Tilman Fertitta says shopper spending shall be robust even after stimulus fades
Tilman Fertitta, Chairman and CEO of Landry, told CNBC on Tuesday that he expected consumer spending to remain strong for the remainder of 2021, even as the initial boost from the Covid stimulus wears off earlier this year.
In an interview with Power Lunch, the billionaire restaurateur and casino operator said tax refunds to Americans and payouts starting for the newly created upfront child tax credits will provide a tailwind.
“You will likely continue to see money pouring into the economy for the rest of the year,” said Fertitta, whose sprawling hospitality empire gives him an in-depth look at how Americans spend money.
“Then I think we’re going to lose some of those consumers, but we’re going to start taking back the business customers and the conferences and the big party rooms in New York and LA and all your big cities,” added Fertitta, noting that he still believes the US economy “is really headed for another Roaring Twenties for a while”.
As the US economy recovers from the pandemic stalemate and more Americans are vaccinated, consumers are recovering on a large scale.
In mid-June, Bank of America CEO Brian Moynihan told CNBC that consumer spending at that point this year was 20% higher than it was in 2019. Moynihan noted that stimulus money was a factor in the spending numbers, those based on transaction volumes through its customers’ debit and credit cards as well as through the cellular payment network.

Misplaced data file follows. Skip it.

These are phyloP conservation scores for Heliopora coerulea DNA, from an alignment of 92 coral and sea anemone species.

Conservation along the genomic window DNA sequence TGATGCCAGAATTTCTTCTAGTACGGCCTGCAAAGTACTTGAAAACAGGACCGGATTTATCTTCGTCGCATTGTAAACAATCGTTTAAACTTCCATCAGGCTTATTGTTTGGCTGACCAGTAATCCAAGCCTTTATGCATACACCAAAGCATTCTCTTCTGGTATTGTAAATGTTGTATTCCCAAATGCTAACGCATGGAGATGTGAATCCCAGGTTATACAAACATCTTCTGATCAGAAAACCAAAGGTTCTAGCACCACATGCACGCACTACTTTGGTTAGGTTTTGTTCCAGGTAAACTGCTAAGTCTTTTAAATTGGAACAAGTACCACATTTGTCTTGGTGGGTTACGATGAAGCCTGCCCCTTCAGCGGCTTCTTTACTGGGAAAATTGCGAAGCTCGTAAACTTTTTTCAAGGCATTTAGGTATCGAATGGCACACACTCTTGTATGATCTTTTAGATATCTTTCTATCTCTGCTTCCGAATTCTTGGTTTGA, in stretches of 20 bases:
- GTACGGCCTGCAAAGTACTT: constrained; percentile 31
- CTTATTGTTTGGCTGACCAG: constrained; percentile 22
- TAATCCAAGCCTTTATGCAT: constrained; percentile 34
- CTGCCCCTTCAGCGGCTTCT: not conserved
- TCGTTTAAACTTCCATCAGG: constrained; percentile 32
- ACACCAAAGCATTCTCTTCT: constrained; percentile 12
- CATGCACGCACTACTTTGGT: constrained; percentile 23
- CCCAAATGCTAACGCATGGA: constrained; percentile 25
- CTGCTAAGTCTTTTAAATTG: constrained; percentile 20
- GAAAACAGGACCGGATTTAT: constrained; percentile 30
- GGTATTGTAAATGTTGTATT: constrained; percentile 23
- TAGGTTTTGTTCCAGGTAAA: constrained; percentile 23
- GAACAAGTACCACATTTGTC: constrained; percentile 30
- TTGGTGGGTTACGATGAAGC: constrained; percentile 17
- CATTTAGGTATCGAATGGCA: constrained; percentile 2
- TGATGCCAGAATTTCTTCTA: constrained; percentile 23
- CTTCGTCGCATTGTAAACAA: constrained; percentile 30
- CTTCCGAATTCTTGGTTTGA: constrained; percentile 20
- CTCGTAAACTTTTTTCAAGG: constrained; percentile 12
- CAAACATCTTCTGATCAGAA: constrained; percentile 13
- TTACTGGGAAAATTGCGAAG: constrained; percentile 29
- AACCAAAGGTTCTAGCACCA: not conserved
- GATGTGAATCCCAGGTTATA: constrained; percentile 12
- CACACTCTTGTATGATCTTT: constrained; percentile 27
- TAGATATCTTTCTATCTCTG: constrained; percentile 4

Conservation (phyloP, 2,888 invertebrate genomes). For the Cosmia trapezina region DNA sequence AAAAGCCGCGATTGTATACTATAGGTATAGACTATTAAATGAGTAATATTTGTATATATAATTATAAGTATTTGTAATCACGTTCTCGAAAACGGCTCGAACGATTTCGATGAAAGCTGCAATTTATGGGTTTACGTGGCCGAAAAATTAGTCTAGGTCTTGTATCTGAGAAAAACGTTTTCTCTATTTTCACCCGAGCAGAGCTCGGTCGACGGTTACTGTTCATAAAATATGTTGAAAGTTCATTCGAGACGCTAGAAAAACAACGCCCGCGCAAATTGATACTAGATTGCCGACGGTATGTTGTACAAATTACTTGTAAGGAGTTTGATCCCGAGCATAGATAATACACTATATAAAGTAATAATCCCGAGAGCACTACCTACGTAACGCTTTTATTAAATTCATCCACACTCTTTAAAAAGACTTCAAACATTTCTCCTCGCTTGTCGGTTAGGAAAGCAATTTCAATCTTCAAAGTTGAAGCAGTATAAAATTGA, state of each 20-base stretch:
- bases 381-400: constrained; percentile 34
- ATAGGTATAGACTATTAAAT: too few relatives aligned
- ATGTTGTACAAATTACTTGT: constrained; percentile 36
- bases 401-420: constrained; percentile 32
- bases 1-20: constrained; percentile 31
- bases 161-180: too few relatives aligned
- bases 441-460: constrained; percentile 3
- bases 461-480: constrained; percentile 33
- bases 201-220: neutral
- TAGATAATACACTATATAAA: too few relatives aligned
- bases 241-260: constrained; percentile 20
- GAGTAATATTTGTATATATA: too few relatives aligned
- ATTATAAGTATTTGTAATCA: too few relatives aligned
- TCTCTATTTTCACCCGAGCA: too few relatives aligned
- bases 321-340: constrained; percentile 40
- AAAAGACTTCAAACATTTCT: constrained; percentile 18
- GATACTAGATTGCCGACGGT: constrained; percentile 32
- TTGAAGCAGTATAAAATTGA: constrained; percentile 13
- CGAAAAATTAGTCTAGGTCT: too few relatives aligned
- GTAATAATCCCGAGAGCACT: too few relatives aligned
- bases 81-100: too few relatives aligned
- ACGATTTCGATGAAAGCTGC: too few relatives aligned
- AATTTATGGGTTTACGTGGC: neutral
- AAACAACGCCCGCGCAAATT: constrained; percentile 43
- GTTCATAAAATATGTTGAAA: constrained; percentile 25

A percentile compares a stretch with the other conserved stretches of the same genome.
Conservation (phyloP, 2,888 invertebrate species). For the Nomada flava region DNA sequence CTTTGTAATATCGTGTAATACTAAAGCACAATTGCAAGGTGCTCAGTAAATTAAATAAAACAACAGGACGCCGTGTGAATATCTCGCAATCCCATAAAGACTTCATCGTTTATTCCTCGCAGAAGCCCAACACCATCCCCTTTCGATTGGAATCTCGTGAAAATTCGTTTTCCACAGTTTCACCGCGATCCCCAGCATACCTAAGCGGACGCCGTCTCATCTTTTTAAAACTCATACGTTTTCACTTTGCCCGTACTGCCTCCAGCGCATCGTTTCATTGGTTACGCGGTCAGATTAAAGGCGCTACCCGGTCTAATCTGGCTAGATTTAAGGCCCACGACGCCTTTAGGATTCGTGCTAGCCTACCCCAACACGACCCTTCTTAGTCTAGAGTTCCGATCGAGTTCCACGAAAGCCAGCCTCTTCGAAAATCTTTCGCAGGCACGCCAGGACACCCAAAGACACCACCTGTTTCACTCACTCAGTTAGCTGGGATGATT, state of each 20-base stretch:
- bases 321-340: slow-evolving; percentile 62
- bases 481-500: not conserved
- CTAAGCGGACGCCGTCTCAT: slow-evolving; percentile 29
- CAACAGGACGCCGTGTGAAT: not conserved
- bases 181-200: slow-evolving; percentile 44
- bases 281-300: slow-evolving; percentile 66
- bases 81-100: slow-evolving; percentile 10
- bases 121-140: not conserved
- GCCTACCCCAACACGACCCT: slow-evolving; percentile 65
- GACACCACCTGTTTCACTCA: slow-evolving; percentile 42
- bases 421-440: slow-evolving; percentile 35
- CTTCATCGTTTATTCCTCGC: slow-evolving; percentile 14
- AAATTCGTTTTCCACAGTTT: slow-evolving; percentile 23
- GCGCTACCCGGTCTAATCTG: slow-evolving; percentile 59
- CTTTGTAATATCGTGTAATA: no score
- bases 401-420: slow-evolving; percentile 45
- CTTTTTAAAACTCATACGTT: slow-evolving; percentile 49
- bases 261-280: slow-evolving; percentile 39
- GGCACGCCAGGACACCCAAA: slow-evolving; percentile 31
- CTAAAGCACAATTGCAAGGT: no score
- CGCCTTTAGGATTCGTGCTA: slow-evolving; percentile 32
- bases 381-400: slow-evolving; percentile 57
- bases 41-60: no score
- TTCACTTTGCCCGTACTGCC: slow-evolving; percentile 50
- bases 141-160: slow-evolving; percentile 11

Right now, said Fertitta, the Houston-based Landry’s group’s more expensive restaurants see a distinct strength.
“The funny thing about consumers is that they like the high-end. It’s the high-end steakhouses, the high-end seafood restaurants, ”said Fertitta. “It’s not yours [Rainforest Cafes] and your bubba gumps. it’s your Mastro and … your Morton. “All four of these restaurant brands are under the Landry umbrella.
Fertitta said rising oil prices are one thing to watch because it can affect how Americans spend their money. On Tuesday, West Texas Intermediate crude oil futures hit levels unheard of since November 2014, trading just under $ 77 a barrel before turning negative in the session.
The current national average in gas prices is $ 3.134 per gallon as demand for pandemic-era reductions increases, according to AAA. At that time last year, the national average was $ 2,180 per gallon.
“Then the consumer starts looking, ‘If I pay $ 5 for gasoline, I might not be able to shop at a restaurant or I might not make it all the way to a casino,’ so it can have a huge impact on us,” said Fertitta . “But then the flights go up, maybe people go to closer places. And that’s how I’ve seen it help us when the gasoline goes up, and I’ve seen it where it hurts us. “
It is too early to say what will happen this time, he said, “but you cannot have inflation and everything at the same time.”